Kampala: When Trade and Industry minister Amelia Kyambadde appeared before parliament to defend her 2012/2013 budget, attention surprisingly zeroed on the Shs482 million provision (Approx. US$195,000) for the African Growth and Opportunity Act (AGOA). Members on the Parliamentary Committee on Trade and Industry threatened to block passage of the ministry budget unless Kyambadde justified continued government expenditure on a “failed” venture.
AGOA, the American-government sponsored initiative under which poor countries are allowed to export up to 7000 selected items duty and quota-free to the U.S., was praised when it was introduced in 2002 but has been a disappointment for Uganda.
Although the government has invested over US$10 million, approximately US$1 million per year on the initiative, it has failed to take off due to political interference, corruption, foreigner domination, and favouritism.
In 2011, AGOA exports from Uganda to the U.S. amounted to just US$1.4 million. Although small, the figure represents a 300% rise over 2010 when AGOA exports were just US$ 345,000. In 2009, the exports were worth just US$222,000.
A closer look at AGOA-Uganda’s flagship, the apparel and textile segment, reveals an even bleaker picture. In 2011, exports to the U.S. in this segment fetched US$ 984,000 only.
Meanwhile, the AGOA initiative was allocated Shs382 million in the 2010/11 budget the same as in 2009/10. The question, therefore, is what does this money do?
Trade Minister Kyambadde under whose ministry the AGOA vote falls says she does not know. “I need to be honest, this AGOA money is just passed through my ministry and they demand it with a lot of force,” she told journalists, “Money is from my ministry but they (AGOA officials) tell me they are answerable to the President.”
The minister told the parliamentary committee scrutinizing her budget that she is preparing strategic papers that would ensure all presidential initiatives have a structure for proper implementation.
Although AGOA is listed as Output 060405 of Vote 015 of the Ministry of Trade in the budget framework papers, the section that should detail its activity is marked: “Information not available” for 2010/2011. In the 2011/2012 section its single activity is listed as “Trade Promotion” of AGOA products.
Makindye East MP, John Simbwa, who sits on the Trade and industry Parliament Committee, says the AGOA money is misallocated. “AGOA falls under the Industry and Trade ministry and is answerable to the President but AGOA money doesn’t go where it is supposed to go, it went into monitoring instead of the AGOA activities, we don’t know its relevance,” he said.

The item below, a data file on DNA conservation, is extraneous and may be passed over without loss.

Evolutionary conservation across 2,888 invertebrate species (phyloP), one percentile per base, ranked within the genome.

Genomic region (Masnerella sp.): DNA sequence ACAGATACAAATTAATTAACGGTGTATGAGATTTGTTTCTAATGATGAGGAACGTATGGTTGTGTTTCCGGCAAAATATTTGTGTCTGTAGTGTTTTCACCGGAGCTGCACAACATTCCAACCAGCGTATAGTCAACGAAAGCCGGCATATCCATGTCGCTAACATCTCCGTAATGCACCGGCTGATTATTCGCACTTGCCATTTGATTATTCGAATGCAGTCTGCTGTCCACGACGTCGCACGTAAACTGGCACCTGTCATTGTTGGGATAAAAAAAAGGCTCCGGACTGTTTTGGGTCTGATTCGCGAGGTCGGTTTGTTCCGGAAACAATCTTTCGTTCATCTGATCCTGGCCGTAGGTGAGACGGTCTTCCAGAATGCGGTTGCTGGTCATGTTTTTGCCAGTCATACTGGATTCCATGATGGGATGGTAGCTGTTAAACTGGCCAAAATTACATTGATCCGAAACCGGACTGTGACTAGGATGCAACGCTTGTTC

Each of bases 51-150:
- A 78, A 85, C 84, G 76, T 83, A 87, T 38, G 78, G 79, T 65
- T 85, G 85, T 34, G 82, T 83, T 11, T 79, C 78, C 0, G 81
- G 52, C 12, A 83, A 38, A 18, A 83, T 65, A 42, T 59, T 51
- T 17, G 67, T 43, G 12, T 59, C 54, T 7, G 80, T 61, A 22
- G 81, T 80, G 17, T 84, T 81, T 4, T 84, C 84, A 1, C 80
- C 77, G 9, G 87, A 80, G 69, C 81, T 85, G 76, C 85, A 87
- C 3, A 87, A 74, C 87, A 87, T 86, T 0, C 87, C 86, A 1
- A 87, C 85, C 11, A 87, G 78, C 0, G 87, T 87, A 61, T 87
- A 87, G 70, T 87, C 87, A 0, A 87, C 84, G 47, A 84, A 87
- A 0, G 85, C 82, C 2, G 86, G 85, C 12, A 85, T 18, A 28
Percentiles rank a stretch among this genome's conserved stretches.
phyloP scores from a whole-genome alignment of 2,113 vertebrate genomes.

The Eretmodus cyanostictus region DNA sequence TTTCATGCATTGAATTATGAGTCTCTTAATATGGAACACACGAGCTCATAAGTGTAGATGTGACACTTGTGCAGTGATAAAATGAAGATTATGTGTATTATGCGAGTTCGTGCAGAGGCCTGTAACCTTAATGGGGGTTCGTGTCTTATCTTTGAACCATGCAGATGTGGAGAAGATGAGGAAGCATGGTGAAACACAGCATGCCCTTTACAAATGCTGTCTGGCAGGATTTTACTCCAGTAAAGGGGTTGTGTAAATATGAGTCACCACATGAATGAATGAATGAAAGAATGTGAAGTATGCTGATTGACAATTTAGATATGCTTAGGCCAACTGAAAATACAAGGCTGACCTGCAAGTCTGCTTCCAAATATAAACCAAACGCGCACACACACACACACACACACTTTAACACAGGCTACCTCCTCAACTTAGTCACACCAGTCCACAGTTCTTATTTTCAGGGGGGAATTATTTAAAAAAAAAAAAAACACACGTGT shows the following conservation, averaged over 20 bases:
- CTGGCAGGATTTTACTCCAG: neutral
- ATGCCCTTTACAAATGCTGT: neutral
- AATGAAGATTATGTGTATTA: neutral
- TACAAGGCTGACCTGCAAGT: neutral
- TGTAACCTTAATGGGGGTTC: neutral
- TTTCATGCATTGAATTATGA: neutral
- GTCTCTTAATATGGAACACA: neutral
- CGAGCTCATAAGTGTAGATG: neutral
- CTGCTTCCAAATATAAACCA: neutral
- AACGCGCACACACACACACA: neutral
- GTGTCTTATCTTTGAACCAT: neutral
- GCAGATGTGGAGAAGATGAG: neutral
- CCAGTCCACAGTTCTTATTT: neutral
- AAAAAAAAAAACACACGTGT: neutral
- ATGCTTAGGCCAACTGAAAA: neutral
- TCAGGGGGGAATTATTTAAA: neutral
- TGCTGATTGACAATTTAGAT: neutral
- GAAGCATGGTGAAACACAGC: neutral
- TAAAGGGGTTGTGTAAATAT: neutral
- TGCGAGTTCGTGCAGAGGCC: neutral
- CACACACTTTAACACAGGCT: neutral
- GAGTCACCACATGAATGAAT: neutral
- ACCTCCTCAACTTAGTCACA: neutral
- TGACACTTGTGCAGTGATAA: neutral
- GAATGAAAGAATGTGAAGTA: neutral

Busia Municipality MP Taaka Kevina said AGAO activities smack of conflict of interest and marginalization. She said parliament is unable to monitor AGOA activities because of President Yoweri Museveni’s interference.
“Am not happy with AGOA and I don’t know why it is personalised and as Uganda we have not benefitted at all. It is personalised and money just passes through the Ministry of Trade and we don’t know how it is used,” Taaka said.
“I think we will withhold AGOA funding because we can’t monitor it and we don’t know why. This AGOA killed Co-operative Societies and the coffee Marketing Board and the government started funding Tri-Star, a foreign company,” she added.
But the Presidential Advisor on AGOA, Susan Muhwezi who was also in parliament to defend the vote, says confusion over its budget is a result of ignorance of its role.
“People have not yet understood AGOA,” she told The Independent in a phone interview. "AGOA is a private sector initiative and it works with all the government sectors and there is an AGOA committee which reports to the President and it is responsible for over 8,000 products in agriculture and chemical among others.”
“We need to have right policies in place that support AGOA and a reasonable budget that helps us to implement. AGOA is a private sector initiative, so we need to sensitise sector players to take advantage of this opportunity,” she said.
Part of the confusion results from numbers that show that although Uganda’s trade balance with the U.S. remains unfavourable, the value of Uganda exports has been rising. In 2011, the U.S. imported US$ 55 million from Uganda and exported US$116 million worth of goods leaving a trade balance of US$61million between them.
Most of Uganda’s exports were in the agricultural segment which fetched US$ 39 million in 2011. It remains unclear how much of this value results from the budget allocation to AGOA since some of the items are covered under theU.S. Generalised System of Preferences (GSP) and not AGOA.